We will not give up on new high speed rail lines for West Yorkshire, say regional chiefs

The Government’s recent decision to scrap West Yorkshire’s two high speed rail projects has been described as a decade wasted by regional council chiefs.

By Richard Beecham
Friday, 10th December 2021, 4:45 pm

The cancellation of the HS2 eastern leg, as well as the proposed east-to-west Northern Powerhouse Rail scheme, has meant no new rail lines will be built in West Yorkshire over the coming years, with the government opting instead to improve the region’s existing tracks in its new Integrated Rail Plan (IRP).

This means Bradford, a district with the seventh largest population in the country, would still only be connected to the UK’s rail network via branch lines.

One of the region’s foremost business experts has also predicted that failure to boost the economy of the North of England could cost the UK up to £1 trillion of lost economic activity over the next two decades.

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The cancellation of the HS2 eastern leg, as well as the proposed east-to-west Northern Powerhouse Rail scheme, has meant no new rail lines will be built in West Yorkshire over the coming years

But council leaders speaking at a meeting of the West Yorkshire Combined Authority have insisted the fight is not over, and that ministers would be pressured into looking again at the plans.

Speaking at the meeting, West Yorkshire Mayor Tracy Brabin said: “You will all be aware how frustrated and disappointed we were with the IRP. We waited 10 months for it, and we were promised again and again and again the Northern Powerhouse Rail with a stop in Bradford, and we were disappointed. The public were understandably quite angry.

“The promises have been thick and fast but there has been very little delivery.

“We are not giving up, and we are working together with mayors across the north to try and get government to go back to the table.

“If it’s about money, we can talk potentially about a local contribution – we don’t know what that is yet, but let’s just keep the conversation going.

“HS2 ending on the boundary of Yorkshire was very disappointing as well for the work that has been going on in Leeds.”

Bradford Council leader Susan Hinchcliffe (Lab) said plans to improve current rail lines going into Leeds would be impossible without a new rail station in the city, such are the current capacity problems faced by Leeds station.

She said: “This is not asking for handouts – this is trying to get up to the same economic activity and connectivity that the rest of the country currently enjoys.

“I am right behind you in fighting to continue that work. Having HS2 into Leeds is something that is important to the regional economy – it has been planned for years.

“There is no capacity for Leeds Station to have all the new services they are talking about without having a new station there.

“Bradford is another issue, in that NPR going from Manchester to Leeds and beyond. We cannot give up because people in the north deserve it.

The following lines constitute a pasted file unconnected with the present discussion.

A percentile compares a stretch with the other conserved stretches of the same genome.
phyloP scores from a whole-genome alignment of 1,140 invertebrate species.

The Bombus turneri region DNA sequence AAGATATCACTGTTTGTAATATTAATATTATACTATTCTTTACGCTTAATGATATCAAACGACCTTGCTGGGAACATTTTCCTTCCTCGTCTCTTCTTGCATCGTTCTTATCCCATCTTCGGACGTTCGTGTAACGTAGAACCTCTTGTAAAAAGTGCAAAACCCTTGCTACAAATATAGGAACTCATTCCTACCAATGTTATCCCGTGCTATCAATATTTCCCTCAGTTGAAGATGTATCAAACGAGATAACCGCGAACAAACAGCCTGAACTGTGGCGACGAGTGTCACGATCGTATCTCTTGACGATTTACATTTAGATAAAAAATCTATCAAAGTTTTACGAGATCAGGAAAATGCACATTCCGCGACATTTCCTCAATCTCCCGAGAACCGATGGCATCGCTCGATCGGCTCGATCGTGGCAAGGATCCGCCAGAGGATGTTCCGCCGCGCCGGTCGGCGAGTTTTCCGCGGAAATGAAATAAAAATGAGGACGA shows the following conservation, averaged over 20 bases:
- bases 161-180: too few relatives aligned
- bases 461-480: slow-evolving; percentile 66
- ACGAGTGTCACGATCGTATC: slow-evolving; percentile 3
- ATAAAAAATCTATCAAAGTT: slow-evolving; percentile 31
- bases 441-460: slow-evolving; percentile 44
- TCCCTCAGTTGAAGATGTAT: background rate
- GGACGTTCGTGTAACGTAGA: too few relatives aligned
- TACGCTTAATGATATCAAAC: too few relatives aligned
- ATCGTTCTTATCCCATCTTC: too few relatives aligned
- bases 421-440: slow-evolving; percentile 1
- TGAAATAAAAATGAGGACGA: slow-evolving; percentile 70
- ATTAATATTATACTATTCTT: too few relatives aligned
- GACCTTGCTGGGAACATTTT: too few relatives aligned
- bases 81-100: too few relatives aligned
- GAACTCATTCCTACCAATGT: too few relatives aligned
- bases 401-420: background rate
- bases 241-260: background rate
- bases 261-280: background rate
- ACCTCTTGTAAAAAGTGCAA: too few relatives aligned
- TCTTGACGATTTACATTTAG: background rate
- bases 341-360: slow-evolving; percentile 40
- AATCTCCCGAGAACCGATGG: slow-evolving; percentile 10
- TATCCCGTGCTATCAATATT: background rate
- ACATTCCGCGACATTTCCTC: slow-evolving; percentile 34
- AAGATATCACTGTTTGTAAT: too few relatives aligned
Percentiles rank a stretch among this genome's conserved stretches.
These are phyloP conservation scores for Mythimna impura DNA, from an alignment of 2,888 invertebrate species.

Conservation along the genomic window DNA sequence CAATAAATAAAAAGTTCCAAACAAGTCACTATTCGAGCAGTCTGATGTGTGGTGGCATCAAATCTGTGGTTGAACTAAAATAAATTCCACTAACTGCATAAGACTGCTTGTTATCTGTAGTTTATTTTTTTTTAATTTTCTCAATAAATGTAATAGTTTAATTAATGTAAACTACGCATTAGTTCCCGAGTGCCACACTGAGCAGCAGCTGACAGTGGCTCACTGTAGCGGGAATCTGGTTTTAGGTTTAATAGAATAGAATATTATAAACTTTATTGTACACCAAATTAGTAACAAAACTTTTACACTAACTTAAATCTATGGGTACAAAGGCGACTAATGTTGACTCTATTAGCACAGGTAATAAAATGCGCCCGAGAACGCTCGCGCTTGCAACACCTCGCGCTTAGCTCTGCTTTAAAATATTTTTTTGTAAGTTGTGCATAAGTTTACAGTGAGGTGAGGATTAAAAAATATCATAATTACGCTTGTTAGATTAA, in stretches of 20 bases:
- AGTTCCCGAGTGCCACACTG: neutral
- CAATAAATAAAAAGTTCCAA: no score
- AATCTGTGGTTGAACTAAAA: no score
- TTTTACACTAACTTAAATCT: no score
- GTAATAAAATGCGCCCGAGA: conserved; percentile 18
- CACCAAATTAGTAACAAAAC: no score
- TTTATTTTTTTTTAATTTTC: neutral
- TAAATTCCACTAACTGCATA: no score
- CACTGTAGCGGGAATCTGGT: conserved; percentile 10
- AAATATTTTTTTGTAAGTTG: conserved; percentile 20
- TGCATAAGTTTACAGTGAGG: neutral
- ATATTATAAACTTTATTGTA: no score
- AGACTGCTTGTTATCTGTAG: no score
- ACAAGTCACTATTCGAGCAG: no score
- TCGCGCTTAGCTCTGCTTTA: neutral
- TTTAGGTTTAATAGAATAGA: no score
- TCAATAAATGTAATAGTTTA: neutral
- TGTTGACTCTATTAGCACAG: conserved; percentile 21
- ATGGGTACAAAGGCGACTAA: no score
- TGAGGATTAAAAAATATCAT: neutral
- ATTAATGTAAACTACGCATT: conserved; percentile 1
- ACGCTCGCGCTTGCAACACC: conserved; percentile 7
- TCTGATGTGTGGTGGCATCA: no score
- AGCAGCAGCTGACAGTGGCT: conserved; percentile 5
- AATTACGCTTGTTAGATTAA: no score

“We have a general election coming up in the future and that should be a general election issue because it is important to the welfare of this region.

“It is so upsetting when we planned for so much but have received so little. The planning they have put in place, they could use that money to get better results.

“There is more talking to be done here. Ministers need to listen to us and not make decisions behind closed doors.”

Plans for a “Y-shaped” HS2 route, which would have seen separate lines running from Birmingham to both Manchester and Leeds, were first announced in the early days of the Tory/Lib Dem coalition government in 2010.

Last month, however, transport secretary Grant Shapps announced that, while the Birmingham to Manchester part of the line would still go ahead, the Birmingham to Leeds one would not.

Leeds City Council leader James Lewis (Lab) said: “This has been 10 years of actions by central government that have got us nowhere.

“As chair of the transport authority I welcomed the announcements over a decade ago, and in the decade since, nothing has been achieved, despite the fact we have had the same government in power over that time.”

Instead, the Government has pledged £100m towards a study on how to get high speed trains to Leeds in the future.

Coun Lewis added: “I don’t know what we need to know that couldn’t have been established in the last 10 years, but it is what those down in London have decided we need.

“We will engage with that, but we have positively engaged on all the transport agendas over the last 10 years, but I am disappointed that has got us nowhere.

“I do it with a bit more cynicism and a desire to get improvements over the next few years.”

The chair of the Leeds City Region Enterprise Partnership – a regional government organisation tasked with helping stimulate the economy of West Yorkshire – claimed that more long term thinking was needed by those in power.

Sir Roger Marsh told the meeting: “The aim is to keep going on this agenda.

“A thriving economically successful north, pre pandemic, would save UK PLC £50bn a year of lost opportunities. If we continue to wait another decade or two, that’s a trillion pounds of today’s money in lost opportunity.”

Members agreed to challenge the finding of the IRP. A report by WYCA officers stated: “This may require further West Yorkshire work to understand the comparable costings between the

Transport for the North and local proposals and the Integrated Rail Plan, especially in relation to Northern Powerhouse Rail, and Leeds-Bradford options. Work is also needed to consider the wider implications and economic and social impacts of the Integrated Rail Plan.”

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